fredag den 14. maj 2010

Rethinking the Power of Maps



"A captivating contribution to our understanding of maps and mapping practice. Wood offers a broad canvas of maps, map makers, and map users, linking traditional cartographies to exciting new experiments. He explores the ways in which, as maps make propositions about the world, they shape how we understand and live in it. This is a book you cannot put down and one that demands to be read in one or two sittings. It may be the best book on maps and mapping I have read."--John Pickles, Earl N. Phillips Distinguished Professor of International Studies and Chair, Department of Geography, University of North Carolina at Chapel Hill

"In an age when mapping is sexy again, Wood explains why it should matter to everyone, how maps came to be deployed by states, and how the authority of the image is now being used by many different voices. This is a passionate humanist argument for a critical approach to mapping, strongly academic but reassuringly accessible. Wood’s work always challenges; the style and panache of his scholarship carry the reader along and persuade us to listen to his original ideas. Mapping and counter-mapping are brought together for the first time. Researchers and students across the social sciences, and indeed from all disciplines, should read this book and take its lessons to heart!"--Chris Perkins, Senior Lecturer, Geography, University of Manchester, United Kingdom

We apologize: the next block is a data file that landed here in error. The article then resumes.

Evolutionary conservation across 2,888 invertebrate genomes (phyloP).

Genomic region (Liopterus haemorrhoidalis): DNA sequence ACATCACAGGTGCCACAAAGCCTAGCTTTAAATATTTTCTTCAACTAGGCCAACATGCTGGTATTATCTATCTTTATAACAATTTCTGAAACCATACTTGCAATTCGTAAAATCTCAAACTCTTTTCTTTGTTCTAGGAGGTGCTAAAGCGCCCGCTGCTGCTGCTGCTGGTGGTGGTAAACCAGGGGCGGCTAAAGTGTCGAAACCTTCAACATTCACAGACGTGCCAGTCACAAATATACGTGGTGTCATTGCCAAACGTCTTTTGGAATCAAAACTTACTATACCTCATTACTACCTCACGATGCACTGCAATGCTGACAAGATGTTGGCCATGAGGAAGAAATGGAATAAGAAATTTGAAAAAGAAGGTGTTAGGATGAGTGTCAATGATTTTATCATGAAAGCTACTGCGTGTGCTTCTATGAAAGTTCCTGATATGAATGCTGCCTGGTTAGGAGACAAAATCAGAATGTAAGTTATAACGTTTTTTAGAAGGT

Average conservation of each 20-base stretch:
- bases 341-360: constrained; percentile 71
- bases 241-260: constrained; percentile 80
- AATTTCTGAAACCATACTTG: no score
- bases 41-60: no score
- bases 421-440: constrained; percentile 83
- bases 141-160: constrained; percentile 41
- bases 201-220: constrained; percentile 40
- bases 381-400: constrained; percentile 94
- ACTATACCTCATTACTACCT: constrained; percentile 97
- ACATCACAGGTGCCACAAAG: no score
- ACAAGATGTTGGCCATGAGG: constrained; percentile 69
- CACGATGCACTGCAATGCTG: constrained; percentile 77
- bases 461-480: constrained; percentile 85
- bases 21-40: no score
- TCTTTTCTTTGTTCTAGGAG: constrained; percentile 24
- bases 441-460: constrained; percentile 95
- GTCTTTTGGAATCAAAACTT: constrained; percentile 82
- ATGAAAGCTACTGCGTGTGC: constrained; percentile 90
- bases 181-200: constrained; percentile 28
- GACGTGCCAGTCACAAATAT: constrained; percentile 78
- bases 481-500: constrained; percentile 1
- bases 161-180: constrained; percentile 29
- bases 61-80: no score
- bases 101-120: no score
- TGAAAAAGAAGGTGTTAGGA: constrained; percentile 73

"Rethinking the Power of Maps sharpens the argument of Wood's earlier work and focuses its attention on the construction of power. Every student of cartography should take notice."--Nicholas Chrisman, Department of Geomatic Sciences, Université Laval, Québec, Canada

Product Description

A contemporary follow-up to the groundbreaking Power of Maps, this book takes a fresh look at what maps do, whose interests they serve, and how they can be used in surprising, creative, and radical ways. Denis Wood describes how cartography facilitated the rise of the modern state and how maps continue to embody and project the interests of their creators. He demystifies the hidden assumptions of mapmaking and explores the promises and limitations of diverse counter-mapping practices today. Thought-provoking illustrations include U.S. Geological Survey maps; electoral and transportation maps; and numerous examples of critical cartography, participatory GIS, and map art.


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